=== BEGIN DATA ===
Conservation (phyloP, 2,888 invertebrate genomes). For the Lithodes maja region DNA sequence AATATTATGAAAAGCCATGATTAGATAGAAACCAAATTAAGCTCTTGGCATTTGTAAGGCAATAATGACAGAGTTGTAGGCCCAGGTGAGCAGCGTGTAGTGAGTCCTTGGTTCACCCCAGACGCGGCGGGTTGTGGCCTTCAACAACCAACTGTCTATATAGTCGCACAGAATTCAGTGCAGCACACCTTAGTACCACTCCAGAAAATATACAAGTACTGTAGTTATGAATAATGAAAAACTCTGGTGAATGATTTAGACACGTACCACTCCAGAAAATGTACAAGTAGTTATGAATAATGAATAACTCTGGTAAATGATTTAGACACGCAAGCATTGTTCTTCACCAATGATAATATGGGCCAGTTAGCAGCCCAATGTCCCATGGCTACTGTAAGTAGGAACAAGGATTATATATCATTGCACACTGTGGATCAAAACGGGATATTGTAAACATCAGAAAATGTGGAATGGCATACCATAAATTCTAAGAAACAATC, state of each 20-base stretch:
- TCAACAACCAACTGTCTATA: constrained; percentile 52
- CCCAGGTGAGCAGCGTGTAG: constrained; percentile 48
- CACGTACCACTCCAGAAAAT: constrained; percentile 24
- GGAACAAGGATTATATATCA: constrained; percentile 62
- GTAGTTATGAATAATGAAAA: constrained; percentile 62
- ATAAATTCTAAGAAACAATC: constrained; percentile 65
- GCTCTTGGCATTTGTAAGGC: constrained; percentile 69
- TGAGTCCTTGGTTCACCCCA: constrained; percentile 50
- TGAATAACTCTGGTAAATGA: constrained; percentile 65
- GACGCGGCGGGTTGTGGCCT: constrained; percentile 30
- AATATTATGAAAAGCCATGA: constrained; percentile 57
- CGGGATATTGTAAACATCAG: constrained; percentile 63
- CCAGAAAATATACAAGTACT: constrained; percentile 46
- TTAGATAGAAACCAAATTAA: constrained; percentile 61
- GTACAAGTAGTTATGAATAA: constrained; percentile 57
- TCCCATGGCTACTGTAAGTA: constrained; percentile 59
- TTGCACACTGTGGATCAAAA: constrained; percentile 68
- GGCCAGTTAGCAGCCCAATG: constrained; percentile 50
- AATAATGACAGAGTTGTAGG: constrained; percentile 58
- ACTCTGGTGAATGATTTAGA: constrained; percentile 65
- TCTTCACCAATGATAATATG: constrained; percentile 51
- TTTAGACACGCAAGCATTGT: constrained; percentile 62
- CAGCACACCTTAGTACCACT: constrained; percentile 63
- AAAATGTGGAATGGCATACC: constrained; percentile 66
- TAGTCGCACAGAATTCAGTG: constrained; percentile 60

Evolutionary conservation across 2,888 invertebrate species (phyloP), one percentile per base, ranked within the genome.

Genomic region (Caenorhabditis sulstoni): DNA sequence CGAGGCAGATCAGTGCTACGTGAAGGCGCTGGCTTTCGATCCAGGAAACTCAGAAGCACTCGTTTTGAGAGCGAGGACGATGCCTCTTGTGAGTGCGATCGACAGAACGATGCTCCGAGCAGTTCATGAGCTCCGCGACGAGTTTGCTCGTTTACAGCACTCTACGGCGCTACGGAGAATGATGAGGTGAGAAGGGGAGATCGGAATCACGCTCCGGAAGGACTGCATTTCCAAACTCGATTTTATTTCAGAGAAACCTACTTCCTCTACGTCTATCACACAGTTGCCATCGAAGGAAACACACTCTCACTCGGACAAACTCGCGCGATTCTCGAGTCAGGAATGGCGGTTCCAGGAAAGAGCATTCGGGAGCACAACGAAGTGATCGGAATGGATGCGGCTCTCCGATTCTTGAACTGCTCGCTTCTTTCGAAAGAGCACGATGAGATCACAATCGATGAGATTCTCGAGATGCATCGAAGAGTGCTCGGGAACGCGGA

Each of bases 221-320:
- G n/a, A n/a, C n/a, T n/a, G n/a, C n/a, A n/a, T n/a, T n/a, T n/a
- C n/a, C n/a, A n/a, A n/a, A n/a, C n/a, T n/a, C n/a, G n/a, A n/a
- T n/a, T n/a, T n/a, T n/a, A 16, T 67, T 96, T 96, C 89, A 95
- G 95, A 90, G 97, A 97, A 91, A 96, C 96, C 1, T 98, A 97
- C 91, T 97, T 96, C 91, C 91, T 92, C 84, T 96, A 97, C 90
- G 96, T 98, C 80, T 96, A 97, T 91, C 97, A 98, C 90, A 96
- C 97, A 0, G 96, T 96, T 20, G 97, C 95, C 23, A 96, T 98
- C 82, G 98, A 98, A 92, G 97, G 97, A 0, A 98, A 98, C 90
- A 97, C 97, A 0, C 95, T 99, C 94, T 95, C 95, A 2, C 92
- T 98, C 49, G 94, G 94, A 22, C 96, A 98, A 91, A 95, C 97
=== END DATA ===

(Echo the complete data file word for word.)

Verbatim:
Conservation (phyloP, 2,888 invertebrate genomes). For the Lithodes maja region DNA sequence AATATTATGAAAAGCCATGATTAGATAGAAACCAAATTAAGCTCTTGGCATTTGTAAGGCAATAATGACAGAGTTGTAGGCCCAGGTGAGCAGCGTGTAGTGAGTCCTTGGTTCACCCCAGACGCGGCGGGTTGTGGCCTTCAACAACCAACTGTCTATATAGTCGCACAGAATTCAGTGCAGCACACCTTAGTACCACTCCAGAAAATATACAAGTACTGTAGTTATGAATAATGAAAAACTCTGGTGAATGATTTAGACACGTACCACTCCAGAAAATGTACAAGTAGTTATGAATAATGAATAACTCTGGTAAATGATTTAGACACGCAAGCATTGTTCTTCACCAATGATAATATGGGCCAGTTAGCAGCCCAATGTCCCATGGCTACTGTAAGTAGGAACAAGGATTATATATCATTGCACACTGTGGATCAAAACGGGATATTGTAAACATCAGAAAATGTGGAATGGCATACCATAAATTCTAAGAAACAATC, state of each 20-base stretch:
- TCAACAACCAACTGTCTATA: constrained; percentile 52
- CCCAGGTGAGCAGCGTGTAG: constrained; percentile 48
- CACGTACCACTCCAGAAAAT: constrained; percentile 24
- GGAACAAGGATTATATATCA: constrained; percentile 62
- GTAGTTATGAATAATGAAAA: constrained; percentile 62
- ATAAATTCTAAGAAACAATC: constrained; percentile 65
- GCTCTTGGCATTTGTAAGGC: constrained; percentile 69
- TGAGTCCTTGGTTCACCCCA: constrained; percentile 50
- TGAATAACTCTGGTAAATGA: constrained; percentile 65
- GACGCGGCGGGTTGTGGCCT: constrained; percentile 30
- AATATTATGAAAAGCCATGA: constrained; percentile 57
- CGGGATATTGTAAACATCAG: constrained; percentile 63
- CCAGAAAATATACAAGTACT: constrained; percentile 46
- TTAGATAGAAACCAAATTAA: constrained; percentile 61
- GTACAAGTAGTTATGAATAA: constrained; percentile 57
- TCCCATGGCTACTGTAAGTA: constrained; percentile 59
- TTGCACACTGTGGATCAAAA: constrained; percentile 68
- GGCCAGTTAGCAGCCCAATG: constrained; percentile 50
- AATAATGACAGAGTTGTAGG: constrained; percentile 58
- ACTCTGGTGAATGATTTAGA: constrained; percentile 65
- TCTTCACCAATGATAATATG: constrained; percentile 51
- TTTAGACACGCAAGCATTGT: constrained; percentile 62
- CAGCACACCTTAGTACCACT: constrained; percentile 63
- AAAATGTGGAATGGCATACC: constrained; percentile 66
- TAGTCGCACAGAATTCAGTG: constrained; percentile 60

Evolutionary conservation across 2,888 invertebrate species (phyloP), one percentile per base, ranked within the genome.

Genomic region (Caenorhabditis sulstoni): DNA sequence CGAGGCAGATCAGTGCTACGTGAAGGCGCTGGCTTTCGATCCAGGAAACTCAGAAGCACTCGTTTTGAGAGCGAGGACGATGCCTCTTGTGAGTGCGATCGACAGAACGATGCTCCGAGCAGTTCATGAGCTCCGCGACGAGTTTGCTCGTTTACAGCACTCTACGGCGCTACGGAGAATGATGAGGTGAGAAGGGGAGATCGGAATCACGCTCCGGAAGGACTGCATTTCCAAACTCGATTTTATTTCAGAGAAACCTACTTCCTCTACGTCTATCACACAGTTGCCATCGAAGGAAACACACTCTCACTCGGACAAACTCGCGCGATTCTCGAGTCAGGAATGGCGGTTCCAGGAAAGAGCATTCGGGAGCACAACGAAGTGATCGGAATGGATGCGGCTCTCCGATTCTTGAACTGCTCGCTTCTTTCGAAAGAGCACGATGAGATCACAATCGATGAGATTCTCGAGATGCATCGAAGAGTGCTCGGGAACGCGGA

Each of bases 221-320:
- G n/a, A n/a, C n/a, T n/a, G n/a, C n/a, A n/a, T n/a, T n/a, T n/a
- C n/a, C n/a, A n/a, A n/a, A n/a, C n/a, T n/a, C n/a, G n/a, A n/a
- T n/a, T n/a, T n/a, T n/a, A 16, T 67, T 96, T 96, C 89, A 95
- G 95, A 90, G 97, A 97, A 91, A 96, C 96, C 1, T 98, A 97
- C 91, T 97, T 96, C 91, C 91, T 92, C 84, T 96, A 97, C 90
- G 96, T 98, C 80, T 96, A 97, T 91, C 97, A 98, C 90, A 96
- C 97, A 0, G 96, T 96, T 20, G 97, C 95, C 23, A 96, T 98
- C 82, G 98, A 98, A 92, G 97, G 97, A 0, A 98, A 98, C 90
- A 97, C 97, A 0, C 95, T 99, C 94, T 95, C 95, A 2, C 92
- T 98, C 49, G 94, G 94, A 22, C 96, A 98, A 91, A 95, C 97